Get the Latest News Updates

Fighting starts up again in Sudan, but a UN official says the ceasefire is partly holding.

Even though the warring sides had called for a ceasefire, fighting broke out again late Tuesday in Khartum. A UN envoy said the truce was partly holding, but there was no sign that the two sides were ready for serious talks.

After talks led by the US and Saudi Arabia, the Sudan Armed Forces (SAF) and the paramilitary Rapid Support Forces (RSF) decided on Tuesday to stop fighting for 72 hours.

A Reuters reporter said that after nightfall, gunfire and explosions could be heard in Omdurman, one of Khartoum’s sister towns on the Nile where the army used drones to target RSF positions.

The army also used drones to try to get fighters to leave a fuel plant in Bahri, the third city at the point where the Blue Nile and White Nile meet.

Volker Perthes, the UN’s special envoy for Sudan, told the UN Security Council on Tuesday that the calm “seems to be holding in some parts so far.”

But he said that neither side was ready to “seriously negotiate,” which showed that both sides thought it was possible to win a military victory over the other.

“This is a mistake,” Perthes said, adding that Khartoum’s airport was open but had damage to the runway.

Since April 15, when fighting between the army and the RSF stopped the shift to civilian democracy in Sudan, the paramilitaries have set up bases in neighborhoods, and the army has tried to shoot at them from the air.

Because of the fighting, places where people live have become battles. Airstrikes and gun fire have killed at least 459 people and hurt more than 4,000 others. They have also destroyed hospitals and made it harder to get food into a country where a third of the 46 million people need help getting food.

A hospital worker said that a projectile hit the Al-Roumi medical center in Omdurman on Tuesday and burst inside the building, hurting 13 people.

Prisoners were set free.
Former Sudanese Minister Ahmed Haroun, who is wanted by the International Criminal Court for war crimes and crimes against humanity in Darfur, said that he and other officials were let out of Kober jail. This is another sign that security is getting worse.

Haroun said that things at Kober had gotten very bad after news of a jail break in the past few days. In a taped statement put online on Sunday, a protester who had been locked up there said that prisoners had been let go after a week without water or food.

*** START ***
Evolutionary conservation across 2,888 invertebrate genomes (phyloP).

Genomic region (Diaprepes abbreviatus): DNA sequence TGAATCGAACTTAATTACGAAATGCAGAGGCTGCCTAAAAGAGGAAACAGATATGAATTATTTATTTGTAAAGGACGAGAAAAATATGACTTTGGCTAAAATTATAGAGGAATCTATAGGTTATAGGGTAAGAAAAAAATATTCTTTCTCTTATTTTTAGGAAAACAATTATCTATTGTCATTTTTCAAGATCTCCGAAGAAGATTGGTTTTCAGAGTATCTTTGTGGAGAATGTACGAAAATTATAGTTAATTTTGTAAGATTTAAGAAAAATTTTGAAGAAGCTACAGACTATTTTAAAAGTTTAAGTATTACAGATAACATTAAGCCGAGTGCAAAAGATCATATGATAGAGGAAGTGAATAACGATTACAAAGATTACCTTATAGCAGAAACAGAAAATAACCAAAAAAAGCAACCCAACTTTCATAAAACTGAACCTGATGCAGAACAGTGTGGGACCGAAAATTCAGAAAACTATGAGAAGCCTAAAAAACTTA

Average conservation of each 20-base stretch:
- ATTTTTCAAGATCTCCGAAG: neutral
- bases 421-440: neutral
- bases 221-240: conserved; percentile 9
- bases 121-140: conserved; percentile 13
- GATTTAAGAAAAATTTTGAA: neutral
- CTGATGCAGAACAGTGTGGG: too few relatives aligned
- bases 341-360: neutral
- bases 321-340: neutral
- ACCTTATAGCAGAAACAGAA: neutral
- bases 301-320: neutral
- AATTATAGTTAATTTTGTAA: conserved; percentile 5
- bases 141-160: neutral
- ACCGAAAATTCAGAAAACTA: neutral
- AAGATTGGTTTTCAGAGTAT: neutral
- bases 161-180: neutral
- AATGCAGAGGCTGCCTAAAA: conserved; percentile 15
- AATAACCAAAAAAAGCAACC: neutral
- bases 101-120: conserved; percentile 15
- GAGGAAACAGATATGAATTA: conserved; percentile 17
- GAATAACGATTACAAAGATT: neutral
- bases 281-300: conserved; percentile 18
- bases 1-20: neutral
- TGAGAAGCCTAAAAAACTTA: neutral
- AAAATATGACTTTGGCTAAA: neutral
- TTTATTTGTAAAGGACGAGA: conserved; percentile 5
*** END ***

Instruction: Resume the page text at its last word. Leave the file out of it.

Haroun and the other officials who were freed worked for the former president, Omar al-Bashir. Al-Bashir came to power in a military coup in 1989 and was removed by the people in 2019. The International Criminal Court (ICC) in The Hague has said that Haroun set up militias to attack people in Darfur in 2003 and 2004. This is called genocide. Not right away, it was not clear where Bashir was.

The World Health Organization (WHO) also said that one of the warring groups took control of a national health facility in Khartoum. They were worried that measles and cholera pathogens in vaccines stored there could pose a biological risk.

As embassies and aid workers leave Africa’s third-largest country, people worry that the citizens who still live there will be in more danger if the fragile three-day truce deal, which ends on Thursday, doesn’t hold.

A spokesperson for the White House said on Tuesday that US Vice President Joe Biden’s national security team is still talking to Sudan’s warring military leaders to stop the killing and help people in need.

Hospitals and other critical services have stopped working because of the fighting, and many people are stuck in their homes with less food and water.

Medecins sans Frontières (MSF), an international aid group, said it couldn’t get new goods or people into Sudan because there were dead bodies everywhere.

The UN humanitarian office (OCHA) said that shortages of food, water, medicine, and fuel were becoming “extremely acute,” costs were going up, and operations had to be cut back for safety reasons.

The UN office for refugees said that hundreds of thousands of people might flee to countries nearby.

“Why is everyone leaving us?”
As other countries sent their citizens home, those who had nowhere to go said they felt abandoned.

“Why does the world leave us when we’re at war?” asked Sumaya Yassin, 27. She said that other countries were being selfish.

Since the battle started, tens of thousands of people have left for Chad, Egypt, Ethiopia, and South Sudan, which are all nearby countries.

People left Khartoum in cars and buses, so the streets of one of Africa’s biggest cities were mostly empty of people going about their daily lives. People who were still in the city hid in their homes as fighters moved around outside.

“There is no food or water left in the shops. People are going out with guns, axes, and sticks, a French photographer said by phone as she tried to cross the border into Egypt.